VA is also proposing additional cuts to official time. The department wants to allow no more than 10,000 hours per year of official time for the entire bargaining unit, which comprises some 250,000 members.
VA employees spent 1,048,569 hours on official time in fiscal 2016, which cost about $49 million, according to the most recently available data from the Office of Personnel Management. Wilkie said these proposals — and the official time cuts in particular — would bring “a vital influx of resources that would make an almost immediate difference for veterans and the employees who care for them.”
For AFGE, the union said it wouldn’t have enough people and time to address employee claims and disputes. AFGE would need to recruit more representatives to work exclusively for the union to handle VA employee claims and concerns, which has already been difficult to do, Cann said.
“There wouldn’t be enough people to do the work,” he said. “There would be lots of employment actions where people wouldn’t be able to get representation and lots of contractual violations where we wouldn’t be able to staff it.
AFGE has already experienced some of these challenges. The department back in November eliminated official time for some 104,000 Title 38 employees, many of whom are physicians, dentists, nurses, physician assistants and others.
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“It blew an enormous hole in the union that we haven’t been able to recover from,” Cann said of last year’s official time cuts. “There are whole locals that lost all of their representatives where we haven’t been able to recruit anybody yet. Representation isn’t getting done.”
Instead, VA union representatives are spending nights and weekends to work on employee claims, Cann said.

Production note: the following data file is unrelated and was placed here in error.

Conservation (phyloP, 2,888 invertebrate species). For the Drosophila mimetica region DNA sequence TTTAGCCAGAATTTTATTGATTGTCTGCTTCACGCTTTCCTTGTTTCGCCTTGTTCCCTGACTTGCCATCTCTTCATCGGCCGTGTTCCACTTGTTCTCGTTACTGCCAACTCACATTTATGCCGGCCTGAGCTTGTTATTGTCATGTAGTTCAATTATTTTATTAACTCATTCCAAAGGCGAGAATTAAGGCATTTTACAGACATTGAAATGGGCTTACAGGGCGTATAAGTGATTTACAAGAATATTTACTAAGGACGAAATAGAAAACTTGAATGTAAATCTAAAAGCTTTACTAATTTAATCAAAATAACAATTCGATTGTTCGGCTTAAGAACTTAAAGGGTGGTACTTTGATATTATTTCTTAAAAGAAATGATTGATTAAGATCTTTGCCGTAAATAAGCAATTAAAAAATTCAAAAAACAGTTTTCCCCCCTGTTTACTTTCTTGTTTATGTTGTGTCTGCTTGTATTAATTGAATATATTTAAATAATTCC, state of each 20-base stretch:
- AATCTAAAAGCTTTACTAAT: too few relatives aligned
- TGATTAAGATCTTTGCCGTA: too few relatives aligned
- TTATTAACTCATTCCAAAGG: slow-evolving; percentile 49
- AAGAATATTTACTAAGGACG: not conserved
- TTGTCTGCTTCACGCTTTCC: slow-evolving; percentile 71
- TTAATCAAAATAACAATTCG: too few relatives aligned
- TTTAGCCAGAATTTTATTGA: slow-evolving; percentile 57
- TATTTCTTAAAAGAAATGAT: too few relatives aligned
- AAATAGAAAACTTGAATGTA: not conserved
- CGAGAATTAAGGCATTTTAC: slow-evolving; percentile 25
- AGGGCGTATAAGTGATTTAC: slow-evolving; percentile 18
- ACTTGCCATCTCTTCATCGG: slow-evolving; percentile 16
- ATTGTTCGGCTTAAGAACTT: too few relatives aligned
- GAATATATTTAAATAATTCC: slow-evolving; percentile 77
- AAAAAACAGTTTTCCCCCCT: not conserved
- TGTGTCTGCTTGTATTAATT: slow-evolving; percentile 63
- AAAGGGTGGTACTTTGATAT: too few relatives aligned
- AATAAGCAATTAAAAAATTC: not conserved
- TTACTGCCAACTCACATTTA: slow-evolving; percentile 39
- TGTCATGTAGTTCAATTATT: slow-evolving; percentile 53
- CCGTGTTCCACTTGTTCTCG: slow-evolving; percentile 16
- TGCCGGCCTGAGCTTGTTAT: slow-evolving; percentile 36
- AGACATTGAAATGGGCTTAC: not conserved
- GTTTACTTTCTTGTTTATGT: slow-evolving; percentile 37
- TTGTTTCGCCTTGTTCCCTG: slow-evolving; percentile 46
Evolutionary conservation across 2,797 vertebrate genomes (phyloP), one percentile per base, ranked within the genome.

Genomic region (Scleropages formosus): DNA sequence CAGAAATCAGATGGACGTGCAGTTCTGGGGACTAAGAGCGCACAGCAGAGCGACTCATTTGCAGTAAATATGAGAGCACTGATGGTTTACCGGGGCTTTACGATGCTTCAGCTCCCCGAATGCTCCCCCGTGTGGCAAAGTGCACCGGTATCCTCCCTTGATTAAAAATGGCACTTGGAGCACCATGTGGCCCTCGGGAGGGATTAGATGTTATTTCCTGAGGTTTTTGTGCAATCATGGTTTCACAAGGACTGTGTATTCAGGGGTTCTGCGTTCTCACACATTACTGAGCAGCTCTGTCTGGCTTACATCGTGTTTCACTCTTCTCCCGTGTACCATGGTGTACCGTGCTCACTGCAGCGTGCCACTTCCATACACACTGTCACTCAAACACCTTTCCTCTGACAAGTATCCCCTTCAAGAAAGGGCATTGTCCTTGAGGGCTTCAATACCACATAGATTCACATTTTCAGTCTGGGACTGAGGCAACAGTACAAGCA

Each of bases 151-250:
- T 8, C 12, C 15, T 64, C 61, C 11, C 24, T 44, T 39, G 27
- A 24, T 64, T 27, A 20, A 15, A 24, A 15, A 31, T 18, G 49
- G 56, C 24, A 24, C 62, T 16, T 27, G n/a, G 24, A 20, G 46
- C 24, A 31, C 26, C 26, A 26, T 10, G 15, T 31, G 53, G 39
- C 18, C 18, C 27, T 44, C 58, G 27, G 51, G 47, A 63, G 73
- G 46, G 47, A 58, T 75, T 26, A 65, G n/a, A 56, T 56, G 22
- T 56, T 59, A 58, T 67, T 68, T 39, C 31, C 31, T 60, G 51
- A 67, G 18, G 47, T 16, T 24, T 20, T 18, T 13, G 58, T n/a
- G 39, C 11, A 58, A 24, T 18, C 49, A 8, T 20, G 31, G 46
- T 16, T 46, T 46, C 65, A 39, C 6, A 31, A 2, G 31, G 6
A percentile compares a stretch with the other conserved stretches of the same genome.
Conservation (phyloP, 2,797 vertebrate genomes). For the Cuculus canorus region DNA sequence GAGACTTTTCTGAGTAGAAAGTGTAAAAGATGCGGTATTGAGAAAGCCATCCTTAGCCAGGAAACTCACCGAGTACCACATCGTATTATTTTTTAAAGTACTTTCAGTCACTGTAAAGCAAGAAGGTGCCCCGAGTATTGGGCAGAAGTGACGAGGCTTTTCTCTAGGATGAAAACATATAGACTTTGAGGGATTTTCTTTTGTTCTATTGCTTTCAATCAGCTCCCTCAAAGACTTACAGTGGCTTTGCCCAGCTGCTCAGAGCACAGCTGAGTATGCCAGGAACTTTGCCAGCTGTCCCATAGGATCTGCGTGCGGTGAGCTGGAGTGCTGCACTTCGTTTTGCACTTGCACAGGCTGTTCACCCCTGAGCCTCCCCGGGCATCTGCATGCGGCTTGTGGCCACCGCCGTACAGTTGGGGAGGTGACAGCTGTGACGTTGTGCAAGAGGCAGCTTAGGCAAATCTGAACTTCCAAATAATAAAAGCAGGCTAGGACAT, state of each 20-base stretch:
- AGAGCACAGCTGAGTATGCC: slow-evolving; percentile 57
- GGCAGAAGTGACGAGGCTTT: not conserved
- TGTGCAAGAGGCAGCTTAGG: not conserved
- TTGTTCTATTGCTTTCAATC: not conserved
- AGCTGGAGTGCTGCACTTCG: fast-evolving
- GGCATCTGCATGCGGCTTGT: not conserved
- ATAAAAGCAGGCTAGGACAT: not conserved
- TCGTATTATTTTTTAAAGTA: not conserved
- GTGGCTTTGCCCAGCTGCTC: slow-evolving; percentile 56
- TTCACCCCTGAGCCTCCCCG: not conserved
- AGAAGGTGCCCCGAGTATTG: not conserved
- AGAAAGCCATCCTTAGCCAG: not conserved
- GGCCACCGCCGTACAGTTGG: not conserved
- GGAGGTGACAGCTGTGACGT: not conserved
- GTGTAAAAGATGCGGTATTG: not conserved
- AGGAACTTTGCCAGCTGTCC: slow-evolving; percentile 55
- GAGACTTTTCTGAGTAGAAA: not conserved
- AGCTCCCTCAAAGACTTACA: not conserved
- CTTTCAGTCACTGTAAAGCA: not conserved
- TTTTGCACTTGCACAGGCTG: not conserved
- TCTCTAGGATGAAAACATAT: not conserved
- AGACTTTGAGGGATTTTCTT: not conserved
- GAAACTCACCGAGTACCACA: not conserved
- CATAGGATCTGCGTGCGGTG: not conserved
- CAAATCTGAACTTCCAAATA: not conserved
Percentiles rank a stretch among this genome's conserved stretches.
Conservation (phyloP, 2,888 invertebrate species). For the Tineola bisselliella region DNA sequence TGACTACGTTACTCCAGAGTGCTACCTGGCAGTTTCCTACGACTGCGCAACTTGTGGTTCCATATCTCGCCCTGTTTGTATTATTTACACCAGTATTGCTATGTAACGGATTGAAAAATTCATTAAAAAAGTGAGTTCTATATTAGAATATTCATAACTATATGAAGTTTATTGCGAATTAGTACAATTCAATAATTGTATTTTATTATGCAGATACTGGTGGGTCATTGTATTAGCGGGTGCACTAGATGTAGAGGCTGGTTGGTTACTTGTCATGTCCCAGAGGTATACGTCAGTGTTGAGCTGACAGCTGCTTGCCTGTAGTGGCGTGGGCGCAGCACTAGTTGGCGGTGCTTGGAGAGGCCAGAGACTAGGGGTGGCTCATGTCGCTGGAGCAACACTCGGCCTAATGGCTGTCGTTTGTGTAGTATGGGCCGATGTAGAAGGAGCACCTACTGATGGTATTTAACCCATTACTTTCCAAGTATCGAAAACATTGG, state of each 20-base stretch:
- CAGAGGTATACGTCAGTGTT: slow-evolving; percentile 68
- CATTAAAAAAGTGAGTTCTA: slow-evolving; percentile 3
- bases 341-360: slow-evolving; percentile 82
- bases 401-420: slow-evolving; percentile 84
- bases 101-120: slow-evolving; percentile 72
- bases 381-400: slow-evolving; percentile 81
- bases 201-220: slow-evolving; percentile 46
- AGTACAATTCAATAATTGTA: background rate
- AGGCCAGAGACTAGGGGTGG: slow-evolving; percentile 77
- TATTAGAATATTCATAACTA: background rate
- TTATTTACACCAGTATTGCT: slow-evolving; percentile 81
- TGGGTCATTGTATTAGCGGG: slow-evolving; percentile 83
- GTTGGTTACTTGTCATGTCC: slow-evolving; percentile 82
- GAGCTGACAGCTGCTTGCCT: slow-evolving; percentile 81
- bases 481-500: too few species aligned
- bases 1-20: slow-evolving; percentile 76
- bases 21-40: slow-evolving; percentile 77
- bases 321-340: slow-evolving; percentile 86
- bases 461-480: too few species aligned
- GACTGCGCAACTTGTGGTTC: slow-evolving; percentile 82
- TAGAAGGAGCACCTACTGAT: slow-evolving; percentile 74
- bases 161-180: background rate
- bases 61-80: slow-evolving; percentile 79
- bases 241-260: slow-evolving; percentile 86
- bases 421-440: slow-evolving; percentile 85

In addition, the department has proposed additional restrictions on the union’s involvement with employee grievances and claims, as well as AFGE’s communication with VA.
Only the union’s council president or a designated contact can communicate with the department, according to the proposals. Bargaining at the local level is also prohibited, meaning all local representatives would have to take employee issues or grievances to the national level.
The new contract could continue for one-year-increments until either party chooses to reopen it, though VA’s new proposals would change those procedures. The department now suggested that a new contract remain in place for 10 years — rather than three years in accordance with the existing contract — after its effective date.
VA and AFGE signed their existing bargaining agreement back in 2011, and it’s been in effect since then. The department announced its initial intention to reopen negotiations more than a year ago.
Both parties in April settled on ground-rules for future negotiations after several months of disagreements. The Federal Service Impasses Panel weighed in during this process after VA initially said the two parties had reached a standstill.
But both parties have settled on 18 weeks of negotiations scheduled through the end of the year, Cann said. Negotiations will begin May 27.
“Our hope is that we’ll be able to talk about these proposals intelligently and that both parties will engage in good faith,” he said. “We’re a little pessimistic based on our past track record and based on what we’re seeing in these proposals.”
Other agencies and federal unions have also been locked in heated negotiations over the past year.
The impasses panel recently weighed in on a series of disputes between the Department of Health and Human Services and the National Treasury Employees Union. The panel largely rewrote more than a dozen collective bargaining proposals.
The agency implemented those proposals last week, according to NTEU. The union has filed its fifth grievance in this particular dispute.
Similar disagreements are ongoing at the Social Security Administration.